When correcting errors in prior quarters, it is crucial employers ensure the total FBT value of the adjustments do not exceed the lower of either $10,000 or 2% of annual gross income. We note that this applies on an assessment-by-assessment basis, and so long as the period-by-period impact is less than the relevant threshold, the correction can be made in the next FBT return.

Inland Revenue have been clamping down on this practice in recent years and therefore when preparing FBT returns it is important to ensure that the FBT value of any errors corrected are below this threshold. Anything above the relevant threshold should be corrected through a voluntary disclosure.

Another common error we have seen is where employers carry out a full attribution calculation but apply the individual marginal tax rates rather than the specific FBT marginal tax rates. It is essential the correct rates are used when calculating an employee’s tax on cash pay and their tax on all-inclusive pay. At a high level, under a full attribution calculation an employee’s tax on cash pay is compared with the tax on their all-inclusive pay and the difference is the employer’s FBT liability for the individual employee. Cash pay includes salary & wages, dividends, and interest paid either by an employer or a related employer but excludes employee share scheme income. All-inclusive pay is an employee’s cash pay, less the tax on cash pay, plus the taxable value of all fringes benefits that the employee receives. As noted above, the Q4 attribution calculation is complicated but broadly aligns the FBT rate that applies to benefits provided to each employee with the employee’s marginal tax rate.

Tax on all inclusive pay also has its own separate rates under the FBT rules. It is important to note that these apply on a marginal basis. We have seen instances where employers have taken the rate which relates to the employee’s cash pay or all-inclusive pay band and then applied it as a flat rate. Although simple, this approach is not technically correct and can result in large discrepancies, particularly where employees are close to the thresholds for another bracket.

We regularly see employers returning FBT based on 90 private use days every quarter without considering whether there were any days during the quarter where the motor vehicle was not available for private use. We also see employers claiming exempt days without the necessary support for the exemption being held.

Employers should ensure that all available exempt days for motor vehicles provided are claimed and that there is sufficient supporting documentation to support any exempt days claimed. Motor vehicle policies should be reviewed regularly to determine whether there is an option to reduce the availability for private use, for example by changing the FBT day or issuing letters restricting private use.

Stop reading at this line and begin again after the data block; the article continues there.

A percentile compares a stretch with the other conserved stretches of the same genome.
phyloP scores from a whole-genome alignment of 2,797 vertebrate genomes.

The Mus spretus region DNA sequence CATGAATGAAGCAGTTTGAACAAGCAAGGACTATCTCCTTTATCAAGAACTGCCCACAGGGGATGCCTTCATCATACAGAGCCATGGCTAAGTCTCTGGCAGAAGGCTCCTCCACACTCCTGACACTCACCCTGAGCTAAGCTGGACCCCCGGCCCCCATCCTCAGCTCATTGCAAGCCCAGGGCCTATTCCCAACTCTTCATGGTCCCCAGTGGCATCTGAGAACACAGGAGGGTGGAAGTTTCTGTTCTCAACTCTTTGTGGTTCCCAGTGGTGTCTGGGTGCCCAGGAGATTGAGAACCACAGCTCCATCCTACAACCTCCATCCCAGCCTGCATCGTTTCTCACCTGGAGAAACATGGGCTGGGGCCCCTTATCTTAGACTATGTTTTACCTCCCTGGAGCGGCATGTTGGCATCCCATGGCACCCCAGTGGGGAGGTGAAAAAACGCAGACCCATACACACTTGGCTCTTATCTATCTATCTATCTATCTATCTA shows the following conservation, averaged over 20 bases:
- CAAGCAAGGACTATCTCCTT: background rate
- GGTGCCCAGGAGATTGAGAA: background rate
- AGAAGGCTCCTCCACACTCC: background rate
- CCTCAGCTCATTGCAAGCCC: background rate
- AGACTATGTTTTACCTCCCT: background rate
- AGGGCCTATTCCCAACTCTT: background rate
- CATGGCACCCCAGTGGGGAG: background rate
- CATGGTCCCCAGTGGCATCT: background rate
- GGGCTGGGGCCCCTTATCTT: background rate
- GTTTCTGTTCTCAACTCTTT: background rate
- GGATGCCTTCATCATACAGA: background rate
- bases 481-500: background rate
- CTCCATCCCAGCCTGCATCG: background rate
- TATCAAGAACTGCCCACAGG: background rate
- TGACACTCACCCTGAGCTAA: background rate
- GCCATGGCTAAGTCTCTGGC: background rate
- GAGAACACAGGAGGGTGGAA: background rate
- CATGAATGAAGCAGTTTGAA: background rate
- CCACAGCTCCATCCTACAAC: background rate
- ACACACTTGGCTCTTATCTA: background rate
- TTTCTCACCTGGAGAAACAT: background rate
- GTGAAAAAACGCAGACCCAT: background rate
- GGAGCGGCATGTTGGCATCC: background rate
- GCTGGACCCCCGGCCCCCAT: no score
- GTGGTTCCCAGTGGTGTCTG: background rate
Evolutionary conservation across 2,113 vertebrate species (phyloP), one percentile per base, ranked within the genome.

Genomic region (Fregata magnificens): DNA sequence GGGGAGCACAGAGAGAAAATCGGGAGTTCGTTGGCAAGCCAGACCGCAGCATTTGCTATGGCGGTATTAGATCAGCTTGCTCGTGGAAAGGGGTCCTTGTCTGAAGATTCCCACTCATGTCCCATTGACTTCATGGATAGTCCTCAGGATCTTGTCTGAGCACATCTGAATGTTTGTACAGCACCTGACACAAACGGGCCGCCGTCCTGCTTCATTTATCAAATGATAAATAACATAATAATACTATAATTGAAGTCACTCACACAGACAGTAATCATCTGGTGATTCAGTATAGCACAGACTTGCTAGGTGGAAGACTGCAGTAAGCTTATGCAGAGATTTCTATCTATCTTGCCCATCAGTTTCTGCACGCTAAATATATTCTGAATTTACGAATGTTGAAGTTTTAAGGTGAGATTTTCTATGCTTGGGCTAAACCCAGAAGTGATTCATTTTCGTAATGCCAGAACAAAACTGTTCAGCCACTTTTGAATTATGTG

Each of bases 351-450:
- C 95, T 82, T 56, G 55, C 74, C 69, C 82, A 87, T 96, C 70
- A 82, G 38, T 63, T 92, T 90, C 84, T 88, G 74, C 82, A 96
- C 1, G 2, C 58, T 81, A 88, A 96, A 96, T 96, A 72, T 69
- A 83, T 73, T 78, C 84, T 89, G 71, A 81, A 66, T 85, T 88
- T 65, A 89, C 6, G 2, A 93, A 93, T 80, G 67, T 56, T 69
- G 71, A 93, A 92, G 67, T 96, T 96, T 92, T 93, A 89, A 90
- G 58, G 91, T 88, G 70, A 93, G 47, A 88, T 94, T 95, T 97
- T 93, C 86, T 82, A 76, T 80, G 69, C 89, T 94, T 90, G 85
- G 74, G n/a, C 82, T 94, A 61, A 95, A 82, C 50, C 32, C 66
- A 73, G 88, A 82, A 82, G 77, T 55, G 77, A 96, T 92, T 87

Employers often gift or provide employees with goods or services they manufacture. It is important that the provision of these goods or services are treated as unclassified benefits for FBT purposes. Often many employers believe these are simply business expenses and that the FBT regime doesn’t apply. This is not the case.

Where an employer gifts either goods or services that it manufactures, produces, or processes to an employee, the fringe benefit is valued at the market value (including GST). Market value is the lowest price for which identical goods were sold by the same person to an arm’s length buyer, whether wholesaler, retailer, or the public in the New Zealand open market in a sale freely offered and made on ordinary trade terms.

We have also noticed many employers use Excel workbooks to prepare their Q4 full attribution calculations. Although this offers greater flexibility, we find that some of these workbooks are not fit for purpose and in some cases use old or incorrect FBT rates, thresholds, and formulas which do not work or link correctly.

Now is the perfect opportunity for employers to consider the use of “off the shelf” FBT software. Software solutions can streamline the FBT process, reduce errors, and ultimately save valuable time. Please get in touch with your Deloitte tax advisor you would like to know more about how these can benefit your business.

With Inland Revenue’s Tax Governance campaign now in full swing, it is a good time to consider undertaking an external review of FBT compliance. Having an external review of indirect taxes, like FBT, is viewed positively by Inland Revenue and demonstrates good tax governance.

When engaging with Inland Revenue on behalf of clients in a risk review or audit situation, we find that where we have completed an FBT review and can provide a copy of our report it has given Inland Revenue a level of comfort around a taxpayer’s level of compliance, especially where issues identified in the report have been amended and rectified. If you are concerned about your FBT compliance, or are looking to improve your FBT governance, you may wish to consider undertaking a review of FBT. We can offer a range of cost-effective review options which we would be more than happy to talk through.

If you have any questions about any of the issues listed above, please get in touch with your usual Deloitte tax advisor to find out more.

July 2022 - Tax Alerts